Ghana FA president, Kwesi Nyantakyi, has attributed the failure of the Black Stars to cross the first round at this year’s World Cup to the “appearance fee syndrome”.
“Money, money, money had been the refrain by the players, and it is a pity they allowed this to ruin our World Cup,” he said tearfully.
Mr. Nyantakyi, who has been at the helm since Ghana premiered at the World Cup in 2006, could not understand what had changed for the players to have held them (team officials) and, for that matter, the entire nation to ransom at this particular tournament.
“We want cash, we want cash,” was the message of the agitation being championed by an alleged notorious “gang of three” with Sulley Muntari and Kevin-Prince Boateng cited as the notable two instigators.
“It is not as though anybody wants to deny the players their monies, but we explained to them that, per the agreement with our financial sponsors, uniBank, before departure for the tournament, the amounts have been put on a card (or uniBank Mastercard) to be withdrawn here and given to them,” Mr Nyantakyi told the Daily Graphic after the 1-2 loss to Portugal yesterday.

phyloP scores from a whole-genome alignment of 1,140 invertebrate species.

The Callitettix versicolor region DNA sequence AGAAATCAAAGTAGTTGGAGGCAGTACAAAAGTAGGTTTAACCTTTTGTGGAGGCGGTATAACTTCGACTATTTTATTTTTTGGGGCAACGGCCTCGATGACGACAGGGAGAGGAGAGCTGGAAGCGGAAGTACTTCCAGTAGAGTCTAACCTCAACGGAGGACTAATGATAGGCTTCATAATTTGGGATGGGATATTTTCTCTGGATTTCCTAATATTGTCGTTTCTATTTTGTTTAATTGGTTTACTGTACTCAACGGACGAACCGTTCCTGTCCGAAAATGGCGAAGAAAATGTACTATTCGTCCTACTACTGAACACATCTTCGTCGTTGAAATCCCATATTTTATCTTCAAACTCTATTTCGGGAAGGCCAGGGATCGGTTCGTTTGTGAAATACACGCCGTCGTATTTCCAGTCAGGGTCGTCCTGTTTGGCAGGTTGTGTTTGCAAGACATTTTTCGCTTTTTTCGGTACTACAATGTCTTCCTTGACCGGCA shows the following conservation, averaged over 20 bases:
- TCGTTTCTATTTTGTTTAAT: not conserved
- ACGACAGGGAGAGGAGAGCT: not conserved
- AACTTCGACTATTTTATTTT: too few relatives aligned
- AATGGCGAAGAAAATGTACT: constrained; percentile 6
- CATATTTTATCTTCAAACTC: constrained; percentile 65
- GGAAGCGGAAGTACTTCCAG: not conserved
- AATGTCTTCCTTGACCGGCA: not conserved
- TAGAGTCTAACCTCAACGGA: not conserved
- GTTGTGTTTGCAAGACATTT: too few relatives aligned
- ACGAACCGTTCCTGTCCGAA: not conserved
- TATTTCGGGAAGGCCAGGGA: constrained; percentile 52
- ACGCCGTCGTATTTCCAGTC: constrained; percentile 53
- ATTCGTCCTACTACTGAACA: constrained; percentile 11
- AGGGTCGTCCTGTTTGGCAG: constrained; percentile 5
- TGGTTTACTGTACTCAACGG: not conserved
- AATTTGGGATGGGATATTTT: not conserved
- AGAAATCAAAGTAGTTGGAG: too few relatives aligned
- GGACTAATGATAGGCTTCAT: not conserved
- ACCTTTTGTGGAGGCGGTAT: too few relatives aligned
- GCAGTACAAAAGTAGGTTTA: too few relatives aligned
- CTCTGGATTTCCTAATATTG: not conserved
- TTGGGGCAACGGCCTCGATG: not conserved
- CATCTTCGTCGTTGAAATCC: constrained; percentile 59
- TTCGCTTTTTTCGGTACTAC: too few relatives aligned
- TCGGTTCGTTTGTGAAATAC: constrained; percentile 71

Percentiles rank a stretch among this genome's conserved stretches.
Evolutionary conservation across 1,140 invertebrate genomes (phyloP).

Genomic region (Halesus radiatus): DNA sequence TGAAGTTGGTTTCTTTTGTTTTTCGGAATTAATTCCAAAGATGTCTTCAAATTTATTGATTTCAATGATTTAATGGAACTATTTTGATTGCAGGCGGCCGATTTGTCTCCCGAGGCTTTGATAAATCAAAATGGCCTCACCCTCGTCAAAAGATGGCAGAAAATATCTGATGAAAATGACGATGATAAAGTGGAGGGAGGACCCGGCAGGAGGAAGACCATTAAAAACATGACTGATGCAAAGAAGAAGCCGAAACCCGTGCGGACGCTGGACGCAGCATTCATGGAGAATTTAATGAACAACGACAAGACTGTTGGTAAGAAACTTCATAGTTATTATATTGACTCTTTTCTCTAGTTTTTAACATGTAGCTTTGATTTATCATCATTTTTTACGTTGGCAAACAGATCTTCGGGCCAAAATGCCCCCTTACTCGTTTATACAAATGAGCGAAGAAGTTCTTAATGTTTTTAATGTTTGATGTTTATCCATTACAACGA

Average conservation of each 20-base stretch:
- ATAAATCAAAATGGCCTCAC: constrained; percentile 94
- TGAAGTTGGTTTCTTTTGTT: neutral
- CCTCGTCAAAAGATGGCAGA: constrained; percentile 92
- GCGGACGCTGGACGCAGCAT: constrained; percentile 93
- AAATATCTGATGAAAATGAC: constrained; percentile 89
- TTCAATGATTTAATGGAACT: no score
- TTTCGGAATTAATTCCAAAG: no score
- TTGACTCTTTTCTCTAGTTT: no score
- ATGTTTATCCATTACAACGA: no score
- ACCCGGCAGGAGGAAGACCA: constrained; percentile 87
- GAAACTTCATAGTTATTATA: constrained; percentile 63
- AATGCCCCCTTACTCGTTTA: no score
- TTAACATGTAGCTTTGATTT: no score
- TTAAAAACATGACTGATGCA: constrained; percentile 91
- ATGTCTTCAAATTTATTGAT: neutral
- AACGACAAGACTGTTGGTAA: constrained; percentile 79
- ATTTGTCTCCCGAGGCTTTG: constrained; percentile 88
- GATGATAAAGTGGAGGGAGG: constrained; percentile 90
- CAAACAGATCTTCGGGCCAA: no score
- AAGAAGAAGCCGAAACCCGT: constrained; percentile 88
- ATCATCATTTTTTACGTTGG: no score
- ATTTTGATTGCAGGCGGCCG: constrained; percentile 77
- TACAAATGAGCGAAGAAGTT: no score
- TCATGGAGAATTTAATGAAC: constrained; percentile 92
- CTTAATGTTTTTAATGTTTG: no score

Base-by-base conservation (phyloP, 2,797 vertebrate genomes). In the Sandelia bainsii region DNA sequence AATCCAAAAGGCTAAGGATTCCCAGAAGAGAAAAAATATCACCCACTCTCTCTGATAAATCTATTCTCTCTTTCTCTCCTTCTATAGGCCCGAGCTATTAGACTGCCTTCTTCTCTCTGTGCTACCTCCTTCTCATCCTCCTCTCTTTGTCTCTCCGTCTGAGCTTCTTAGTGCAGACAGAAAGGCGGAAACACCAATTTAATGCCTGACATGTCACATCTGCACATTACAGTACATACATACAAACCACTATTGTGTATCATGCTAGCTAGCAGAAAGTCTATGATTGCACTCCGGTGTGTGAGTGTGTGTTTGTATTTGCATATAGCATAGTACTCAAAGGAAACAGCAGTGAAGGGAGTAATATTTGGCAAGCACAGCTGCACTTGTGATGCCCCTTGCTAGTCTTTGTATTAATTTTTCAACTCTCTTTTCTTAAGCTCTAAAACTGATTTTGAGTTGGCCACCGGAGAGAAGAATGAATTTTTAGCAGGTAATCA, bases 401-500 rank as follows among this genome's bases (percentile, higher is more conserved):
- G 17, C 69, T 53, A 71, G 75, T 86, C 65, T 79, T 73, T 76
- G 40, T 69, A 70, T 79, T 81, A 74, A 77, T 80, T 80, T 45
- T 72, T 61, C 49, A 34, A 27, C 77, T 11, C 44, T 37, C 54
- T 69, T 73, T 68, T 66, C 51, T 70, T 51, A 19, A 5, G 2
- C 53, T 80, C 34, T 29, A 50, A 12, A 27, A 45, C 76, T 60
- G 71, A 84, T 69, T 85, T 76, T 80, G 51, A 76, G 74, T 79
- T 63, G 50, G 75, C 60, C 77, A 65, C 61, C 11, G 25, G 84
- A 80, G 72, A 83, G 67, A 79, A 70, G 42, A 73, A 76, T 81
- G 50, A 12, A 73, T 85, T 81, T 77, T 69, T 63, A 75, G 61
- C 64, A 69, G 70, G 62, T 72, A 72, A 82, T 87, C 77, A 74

“Felix, l tell you, you can’t believe it that in spite of all the promises to them that the Sports Minister had asked that physical cash be sent from Accra to satisfy their demands, these boys threw caution to the wind with all manner of behaviours that I can’t recount.
“Could you believe it that because the money delayed in coming, they pronounced the Honourable Minister a liar and virtually banished him from coming to the team’s base? “This is how far these boys went, and it is unfortunate to say the least,” the FA boss bemoaned.
He, however, confirmed that the money eventually came last Wednesday and it was immediately shared among them, “yet they could not deliver against the Portuguese,” Mr Nyantakyi added slyly.
Earlier last Tuesday, Mr. Elvis Afriyie Ankrah, the Sports Minister, had expressed regret at the behaviour of some of the players, describing it as something he had never seen of our profession.
According to him, “it was that terrible that we were forced to do everything under the sun to get the money for them in cash as being demanded.
“It came to us as a surprise that the players were insistent on paying them in cash instead of the Mastercard arrangement the FA entered into with uniBank, the team’s official sponsors of Ghana’s World Cup assignment,” the minister said.